Henry Ford once said, “Before everything else, getting ready is the secret of success.” This phrase can be applied to many aspects of life, but why are we so hesitant to apply it to death? Yes. I said it, “DEATH!”
Just like taxes, the passage of time and the changing of the seasons, death is inevitable. I have found in my 20-plus years as a financial advisor that the more clients are open to talking about planning for their demise, the easier the process becomes.
Your family member(s) who bear the responsibility of managing your affairs after you are gone will be more than happy to receive a love letter from you. Not the mushy kind that many will text, email or mail this Valentine’s Day, but correspondence that will prepare them to handle your business without unnecessary roadblocks.
Your love letter basically contains information about your assets, liabilities and any wishes you may have after your passing or incapacity. While it is strongly suggested that you sit with a financial advisor and an attorney to ensure that your love letter is complete, here are a few steps to get you started:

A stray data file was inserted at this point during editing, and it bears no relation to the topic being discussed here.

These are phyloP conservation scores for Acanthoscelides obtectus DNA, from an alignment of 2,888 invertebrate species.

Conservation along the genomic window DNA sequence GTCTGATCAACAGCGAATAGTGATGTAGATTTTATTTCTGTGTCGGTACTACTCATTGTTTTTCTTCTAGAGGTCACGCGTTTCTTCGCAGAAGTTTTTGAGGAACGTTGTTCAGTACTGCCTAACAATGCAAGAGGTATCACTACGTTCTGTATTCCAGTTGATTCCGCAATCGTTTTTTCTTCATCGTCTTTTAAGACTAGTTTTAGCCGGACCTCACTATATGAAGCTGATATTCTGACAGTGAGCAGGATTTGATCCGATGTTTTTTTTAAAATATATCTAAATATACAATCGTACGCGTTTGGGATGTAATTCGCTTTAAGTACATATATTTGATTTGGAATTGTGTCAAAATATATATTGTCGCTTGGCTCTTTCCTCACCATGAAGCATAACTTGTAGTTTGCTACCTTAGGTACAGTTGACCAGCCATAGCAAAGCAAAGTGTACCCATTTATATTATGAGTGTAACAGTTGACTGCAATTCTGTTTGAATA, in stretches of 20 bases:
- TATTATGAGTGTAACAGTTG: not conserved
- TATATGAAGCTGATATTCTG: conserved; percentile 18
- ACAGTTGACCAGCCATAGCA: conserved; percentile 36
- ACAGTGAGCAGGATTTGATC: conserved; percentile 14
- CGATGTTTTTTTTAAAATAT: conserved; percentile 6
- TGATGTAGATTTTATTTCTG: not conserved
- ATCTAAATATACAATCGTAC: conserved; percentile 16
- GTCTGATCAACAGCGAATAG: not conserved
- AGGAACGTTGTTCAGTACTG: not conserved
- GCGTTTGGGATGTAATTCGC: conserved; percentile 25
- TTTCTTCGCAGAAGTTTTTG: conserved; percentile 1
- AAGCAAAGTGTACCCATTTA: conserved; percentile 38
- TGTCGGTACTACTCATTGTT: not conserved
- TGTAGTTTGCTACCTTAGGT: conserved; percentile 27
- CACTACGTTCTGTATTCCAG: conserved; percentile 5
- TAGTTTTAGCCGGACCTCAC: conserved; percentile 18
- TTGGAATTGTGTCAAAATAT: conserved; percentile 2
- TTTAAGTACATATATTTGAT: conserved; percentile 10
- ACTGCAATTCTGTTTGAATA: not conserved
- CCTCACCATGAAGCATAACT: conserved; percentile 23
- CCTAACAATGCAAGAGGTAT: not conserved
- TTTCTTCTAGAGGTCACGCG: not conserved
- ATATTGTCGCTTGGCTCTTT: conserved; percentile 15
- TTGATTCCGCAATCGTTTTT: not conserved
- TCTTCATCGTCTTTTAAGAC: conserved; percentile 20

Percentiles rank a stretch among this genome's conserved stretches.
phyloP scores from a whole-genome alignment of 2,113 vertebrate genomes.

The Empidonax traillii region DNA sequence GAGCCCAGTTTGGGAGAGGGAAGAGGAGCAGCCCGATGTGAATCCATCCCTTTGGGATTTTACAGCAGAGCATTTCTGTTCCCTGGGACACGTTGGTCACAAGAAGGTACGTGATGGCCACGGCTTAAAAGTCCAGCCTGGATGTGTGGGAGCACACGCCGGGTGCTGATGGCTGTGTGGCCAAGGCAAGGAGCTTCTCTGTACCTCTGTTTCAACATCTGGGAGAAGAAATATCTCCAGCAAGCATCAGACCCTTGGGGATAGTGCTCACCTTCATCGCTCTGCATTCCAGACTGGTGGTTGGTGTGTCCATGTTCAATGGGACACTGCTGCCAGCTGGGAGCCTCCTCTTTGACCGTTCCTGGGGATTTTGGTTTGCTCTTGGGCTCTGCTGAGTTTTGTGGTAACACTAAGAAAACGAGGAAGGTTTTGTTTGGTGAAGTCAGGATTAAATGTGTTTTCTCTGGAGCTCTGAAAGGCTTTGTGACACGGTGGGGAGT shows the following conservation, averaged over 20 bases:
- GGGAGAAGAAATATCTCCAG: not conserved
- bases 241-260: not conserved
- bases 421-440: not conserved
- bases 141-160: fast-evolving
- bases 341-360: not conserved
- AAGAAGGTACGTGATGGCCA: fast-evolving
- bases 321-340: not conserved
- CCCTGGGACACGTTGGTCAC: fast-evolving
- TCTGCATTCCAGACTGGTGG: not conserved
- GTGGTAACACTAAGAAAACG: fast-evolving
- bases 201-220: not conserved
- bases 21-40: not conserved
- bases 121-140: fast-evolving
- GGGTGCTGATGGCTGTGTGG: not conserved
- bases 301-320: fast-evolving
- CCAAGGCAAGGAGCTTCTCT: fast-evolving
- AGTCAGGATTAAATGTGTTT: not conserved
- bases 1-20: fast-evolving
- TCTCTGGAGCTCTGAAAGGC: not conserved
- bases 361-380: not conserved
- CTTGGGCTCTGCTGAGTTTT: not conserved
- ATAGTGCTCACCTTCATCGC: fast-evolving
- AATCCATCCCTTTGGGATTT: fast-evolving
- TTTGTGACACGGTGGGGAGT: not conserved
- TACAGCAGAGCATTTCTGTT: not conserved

Gather the following information/personal documents and store them in a safe place:
- Insurance policies
- Property deeds
- Medical information
- Retirement plan (ex. 401K)
- Employer info
- Bank/credit union account info
- Pin numbers/passwords
- Contact information for your attorney(s), accountant and financial advisor
- List of specific instructions on how you would like your affairs handled
Sounds like a lot of work? Well, it is, but once you have taken these steps, you merely have to update your files periodically to ensure they remain current.
Identify someone you trust and make them aware of the location of the above information. Whether it’s a spouse, child, sibling, close friend or even your financial advisor, someone needs to know how to access your personal documents. Perhaps they’re in a safety deposit box or a secure location in your home. Either way, if you don’t share this information, your assets may not be distributed the way you desire.
Write out specific instructions for loved ones to follow. This is where the love letter comes in. Instead of just leaving a pile of papers for your family to sort through, write out exactly what you want them to do with your estate. Much of this information will be in your will but a personal note from you accompanied by your signature can make the difficulty of your death a bit more bearable. Your loved ones can find comfort in knowing that they are honoring your last wishes.
Don’t delay! Start writing your love letter today. Tomorrow is not promised.
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